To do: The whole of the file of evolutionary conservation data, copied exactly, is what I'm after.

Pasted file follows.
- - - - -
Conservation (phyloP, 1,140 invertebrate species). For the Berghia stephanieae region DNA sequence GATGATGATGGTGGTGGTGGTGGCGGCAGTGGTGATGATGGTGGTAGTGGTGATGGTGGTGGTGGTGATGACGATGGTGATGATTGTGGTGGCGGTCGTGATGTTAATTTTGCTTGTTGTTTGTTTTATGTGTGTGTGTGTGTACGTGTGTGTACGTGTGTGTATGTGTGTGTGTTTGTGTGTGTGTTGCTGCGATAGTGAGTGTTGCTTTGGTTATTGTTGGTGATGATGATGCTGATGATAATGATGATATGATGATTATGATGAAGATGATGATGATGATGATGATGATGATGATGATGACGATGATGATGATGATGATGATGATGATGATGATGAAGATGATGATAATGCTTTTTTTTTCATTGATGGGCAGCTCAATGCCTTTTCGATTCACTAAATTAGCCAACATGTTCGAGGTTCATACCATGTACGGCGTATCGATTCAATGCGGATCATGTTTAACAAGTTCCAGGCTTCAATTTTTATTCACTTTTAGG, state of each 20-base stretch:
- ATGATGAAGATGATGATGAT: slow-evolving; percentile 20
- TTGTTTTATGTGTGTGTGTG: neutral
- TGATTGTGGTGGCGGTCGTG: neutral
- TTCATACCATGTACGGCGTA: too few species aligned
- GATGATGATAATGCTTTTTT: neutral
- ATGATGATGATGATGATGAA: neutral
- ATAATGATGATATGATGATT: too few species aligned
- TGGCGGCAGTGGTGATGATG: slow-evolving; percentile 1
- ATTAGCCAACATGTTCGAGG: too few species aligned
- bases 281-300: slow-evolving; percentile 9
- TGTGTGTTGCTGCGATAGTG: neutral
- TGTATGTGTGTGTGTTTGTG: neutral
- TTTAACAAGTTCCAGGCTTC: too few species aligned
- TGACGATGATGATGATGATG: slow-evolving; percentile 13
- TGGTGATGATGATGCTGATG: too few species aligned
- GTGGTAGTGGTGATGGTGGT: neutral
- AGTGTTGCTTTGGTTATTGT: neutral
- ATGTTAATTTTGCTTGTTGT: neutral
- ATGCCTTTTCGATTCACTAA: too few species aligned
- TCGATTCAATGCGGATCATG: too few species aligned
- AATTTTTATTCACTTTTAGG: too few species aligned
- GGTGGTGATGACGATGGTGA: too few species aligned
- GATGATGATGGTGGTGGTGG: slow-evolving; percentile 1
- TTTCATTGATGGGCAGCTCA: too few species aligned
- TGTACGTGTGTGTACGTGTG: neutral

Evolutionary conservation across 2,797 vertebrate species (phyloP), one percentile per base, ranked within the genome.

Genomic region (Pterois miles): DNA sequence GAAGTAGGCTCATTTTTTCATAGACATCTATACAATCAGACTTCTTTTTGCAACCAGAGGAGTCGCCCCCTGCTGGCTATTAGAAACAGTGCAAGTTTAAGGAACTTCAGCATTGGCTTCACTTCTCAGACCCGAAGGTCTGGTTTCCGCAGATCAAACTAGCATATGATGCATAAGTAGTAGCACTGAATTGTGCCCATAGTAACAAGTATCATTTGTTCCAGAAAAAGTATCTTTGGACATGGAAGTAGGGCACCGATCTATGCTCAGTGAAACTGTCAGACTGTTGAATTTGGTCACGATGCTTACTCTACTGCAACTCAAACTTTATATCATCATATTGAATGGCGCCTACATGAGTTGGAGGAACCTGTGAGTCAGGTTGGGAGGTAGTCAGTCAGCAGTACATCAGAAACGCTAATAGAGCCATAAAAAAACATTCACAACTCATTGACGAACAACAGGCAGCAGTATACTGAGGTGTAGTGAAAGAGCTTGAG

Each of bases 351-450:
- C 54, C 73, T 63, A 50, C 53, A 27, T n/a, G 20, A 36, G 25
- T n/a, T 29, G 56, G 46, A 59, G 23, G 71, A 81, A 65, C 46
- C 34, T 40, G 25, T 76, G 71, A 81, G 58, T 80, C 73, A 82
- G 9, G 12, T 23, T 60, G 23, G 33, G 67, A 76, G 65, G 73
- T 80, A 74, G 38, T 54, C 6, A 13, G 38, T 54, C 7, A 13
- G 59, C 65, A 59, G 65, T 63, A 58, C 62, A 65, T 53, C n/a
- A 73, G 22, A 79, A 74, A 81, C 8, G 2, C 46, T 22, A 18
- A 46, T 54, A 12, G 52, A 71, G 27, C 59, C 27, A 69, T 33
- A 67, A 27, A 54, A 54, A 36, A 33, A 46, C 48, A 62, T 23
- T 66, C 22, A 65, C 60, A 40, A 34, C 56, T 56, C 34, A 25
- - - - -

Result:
Conservation (phyloP, 1,140 invertebrate species). For the Berghia stephanieae region DNA sequence GATGATGATGGTGGTGGTGGTGGCGGCAGTGGTGATGATGGTGGTAGTGGTGATGGTGGTGGTGGTGATGACGATGGTGATGATTGTGGTGGCGGTCGTGATGTTAATTTTGCTTGTTGTTTGTTTTATGTGTGTGTGTGTGTACGTGTGTGTACGTGTGTGTATGTGTGTGTGTTTGTGTGTGTGTTGCTGCGATAGTGAGTGTTGCTTTGGTTATTGTTGGTGATGATGATGCTGATGATAATGATGATATGATGATTATGATGAAGATGATGATGATGATGATGATGATGATGATGATGACGATGATGATGATGATGATGATGATGATGATGATGAAGATGATGATAATGCTTTTTTTTTCATTGATGGGCAGCTCAATGCCTTTTCGATTCACTAAATTAGCCAACATGTTCGAGGTTCATACCATGTACGGCGTATCGATTCAATGCGGATCATGTTTAACAAGTTCCAGGCTTCAATTTTTATTCACTTTTAGG, state of each 20-base stretch:
- ATGATGAAGATGATGATGAT: slow-evolving; percentile 20
- TTGTTTTATGTGTGTGTGTG: neutral
- TGATTGTGGTGGCGGTCGTG: neutral
- TTCATACCATGTACGGCGTA: too few species aligned
- GATGATGATAATGCTTTTTT: neutral
- ATGATGATGATGATGATGAA: neutral
- ATAATGATGATATGATGATT: too few species aligned
- TGGCGGCAGTGGTGATGATG: slow-evolving; percentile 1
- ATTAGCCAACATGTTCGAGG: too few species aligned
- bases 281-300: slow-evolving; percentile 9
- TGTGTGTTGCTGCGATAGTG: neutral
- TGTATGTGTGTGTGTTTGTG: neutral
- TTTAACAAGTTCCAGGCTTC: too few species aligned
- TGACGATGATGATGATGATG: slow-evolving; percentile 13
- TGGTGATGATGATGCTGATG: too few species aligned
- GTGGTAGTGGTGATGGTGGT: neutral
- AGTGTTGCTTTGGTTATTGT: neutral
- ATGTTAATTTTGCTTGTTGT: neutral
- ATGCCTTTTCGATTCACTAA: too few species aligned
- TCGATTCAATGCGGATCATG: too few species aligned
- AATTTTTATTCACTTTTAGG: too few species aligned
- GGTGGTGATGACGATGGTGA: too few species aligned
- GATGATGATGGTGGTGGTGG: slow-evolving; percentile 1
- TTTCATTGATGGGCAGCTCA: too few species aligned
- TGTACGTGTGTGTACGTGTG: neutral

Evolutionary conservation across 2,797 vertebrate species (phyloP), one percentile per base, ranked within the genome.

Genomic region (Pterois miles): DNA sequence GAAGTAGGCTCATTTTTTCATAGACATCTATACAATCAGACTTCTTTTTGCAACCAGAGGAGTCGCCCCCTGCTGGCTATTAGAAACAGTGCAAGTTTAAGGAACTTCAGCATTGGCTTCACTTCTCAGACCCGAAGGTCTGGTTTCCGCAGATCAAACTAGCATATGATGCATAAGTAGTAGCACTGAATTGTGCCCATAGTAACAAGTATCATTTGTTCCAGAAAAAGTATCTTTGGACATGGAAGTAGGGCACCGATCTATGCTCAGTGAAACTGTCAGACTGTTGAATTTGGTCACGATGCTTACTCTACTGCAACTCAAACTTTATATCATCATATTGAATGGCGCCTACATGAGTTGGAGGAACCTGTGAGTCAGGTTGGGAGGTAGTCAGTCAGCAGTACATCAGAAACGCTAATAGAGCCATAAAAAAACATTCACAACTCATTGACGAACAACAGGCAGCAGTATACTGAGGTGTAGTGAAAGAGCTTGAG

Each of bases 351-450:
- C 54, C 73, T 63, A 50, C 53, A 27, T n/a, G 20, A 36, G 25
- T n/a, T 29, G 56, G 46, A 59, G 23, G 71, A 81, A 65, C 46
- C 34, T 40, G 25, T 76, G 71, A 81, G 58, T 80, C 73, A 82
- G 9, G 12, T 23, T 60, G 23, G 33, G 67, A 76, G 65, G 73
- T 80, A 74, G 38, T 54, C 6, A 13, G 38, T 54, C 7, A 13
- G 59, C 65, A 59, G 65, T 63, A 58, C 62, A 65, T 53, C n/a
- A 73, G 22, A 79, A 74, A 81, C 8, G 2, C 46, T 22, A 18
- A 46, T 54, A 12, G 52, A 71, G 27, C 59, C 27, A 69, T 33
- A 67, A 27, A 54, A 54, A 36, A 33, A 46, C 48, A 62, T 23
- T 66, C 22, A 65, C 60, A 40, A 34, C 56, T 56, C 34, A 25